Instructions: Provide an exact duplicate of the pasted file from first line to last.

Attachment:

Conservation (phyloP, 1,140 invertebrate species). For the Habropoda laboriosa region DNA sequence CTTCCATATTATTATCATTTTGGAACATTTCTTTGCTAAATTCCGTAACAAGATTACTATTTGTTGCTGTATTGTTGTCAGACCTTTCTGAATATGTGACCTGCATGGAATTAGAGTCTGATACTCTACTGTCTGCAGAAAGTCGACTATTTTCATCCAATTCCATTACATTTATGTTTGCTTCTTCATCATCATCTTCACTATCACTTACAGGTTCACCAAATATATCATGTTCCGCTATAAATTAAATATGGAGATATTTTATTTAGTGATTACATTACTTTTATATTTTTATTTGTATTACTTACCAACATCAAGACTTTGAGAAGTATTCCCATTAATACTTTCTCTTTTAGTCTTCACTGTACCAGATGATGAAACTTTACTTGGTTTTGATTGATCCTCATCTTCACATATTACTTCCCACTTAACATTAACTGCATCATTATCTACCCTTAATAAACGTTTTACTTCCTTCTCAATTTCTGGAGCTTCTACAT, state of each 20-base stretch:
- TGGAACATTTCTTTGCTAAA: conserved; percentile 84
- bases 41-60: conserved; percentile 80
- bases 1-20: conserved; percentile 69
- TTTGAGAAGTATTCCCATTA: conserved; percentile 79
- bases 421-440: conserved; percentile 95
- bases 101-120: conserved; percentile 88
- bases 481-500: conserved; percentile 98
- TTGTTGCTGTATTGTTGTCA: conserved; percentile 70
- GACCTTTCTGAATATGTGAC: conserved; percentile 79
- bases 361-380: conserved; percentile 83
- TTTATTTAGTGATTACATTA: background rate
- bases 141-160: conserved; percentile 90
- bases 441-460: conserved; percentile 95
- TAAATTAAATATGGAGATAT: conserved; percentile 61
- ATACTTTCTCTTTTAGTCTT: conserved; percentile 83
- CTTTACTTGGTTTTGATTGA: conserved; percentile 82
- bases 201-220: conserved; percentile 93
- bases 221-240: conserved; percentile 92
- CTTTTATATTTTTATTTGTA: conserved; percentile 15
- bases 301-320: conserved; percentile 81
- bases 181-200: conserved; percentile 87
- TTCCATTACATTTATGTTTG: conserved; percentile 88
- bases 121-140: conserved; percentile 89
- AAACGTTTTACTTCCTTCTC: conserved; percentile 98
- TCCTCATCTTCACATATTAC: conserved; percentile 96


Conservation (phyloP, 1,140 invertebrate species). For the Habropoda laboriosa region DNA sequence CTTCCATATTATTATCATTTTGGAACATTTCTTTGCTAAATTCCGTAACAAGATTACTATTTGTTGCTGTATTGTTGTCAGACCTTTCTGAATATGTGACCTGCATGGAATTAGAGTCTGATACTCTACTGTCTGCAGAAAGTCGACTATTTTCATCCAATTCCATTACATTTATGTTTGCTTCTTCATCATCATCTTCACTATCACTTACAGGTTCACCAAATATATCATGTTCCGCTATAAATTAAATATGGAGATATTTTATTTAGTGATTACATTACTTTTATATTTTTATTTGTATTACTTACCAACATCAAGACTTTGAGAAGTATTCCCATTAATACTTTCTCTTTTAGTCTTCACTGTACCAGATGATGAAACTTTACTTGGTTTTGATTGATCCTCATCTTCACATATTACTTCCCACTTAACATTAACTGCATCATTATCTACCCTTAATAAACGTTTTACTTCCTTCTCAATTTCTGGAGCTTCTACAT, state of each 20-base stretch:
- TGGAACATTTCTTTGCTAAA: conserved; percentile 84
- bases 41-60: conserved; percentile 80
- bases 1-20: conserved; percentile 69
- TTTGAGAAGTATTCCCATTA: conserved; percentile 79
- bases 421-440: conserved; percentile 95
- bases 101-120: conserved; percentile 88
- bases 481-500: conserved; percentile 98
- TTGTTGCTGTATTGTTGTCA: conserved; percentile 70
- GACCTTTCTGAATATGTGAC: conserved; percentile 79
- bases 361-380: conserved; percentile 83
- TTTATTTAGTGATTACATTA: background rate
- bases 141-160: conserved; percentile 90
- bases 441-460: conserved; percentile 95
- TAAATTAAATATGGAGATAT: conserved; percentile 61
- ATACTTTCTCTTTTAGTCTT: conserved; percentile 83
- CTTTACTTGGTTTTGATTGA: conserved; percentile 82
- bases 201-220: conserved; percentile 93
- bases 221-240: conserved; percentile 92
- CTTTTATATTTTTATTTGTA: conserved; percentile 15
- bases 301-320: conserved; percentile 81
- bases 181-200: conserved; percentile 87
- TTCCATTACATTTATGTTTG: conserved; percentile 88
- bases 121-140: conserved; percentile 89
- AAACGTTTTACTTCCTTCTC: conserved; percentile 98
- TCCTCATCTTCACATATTAC: conserved; percentile 96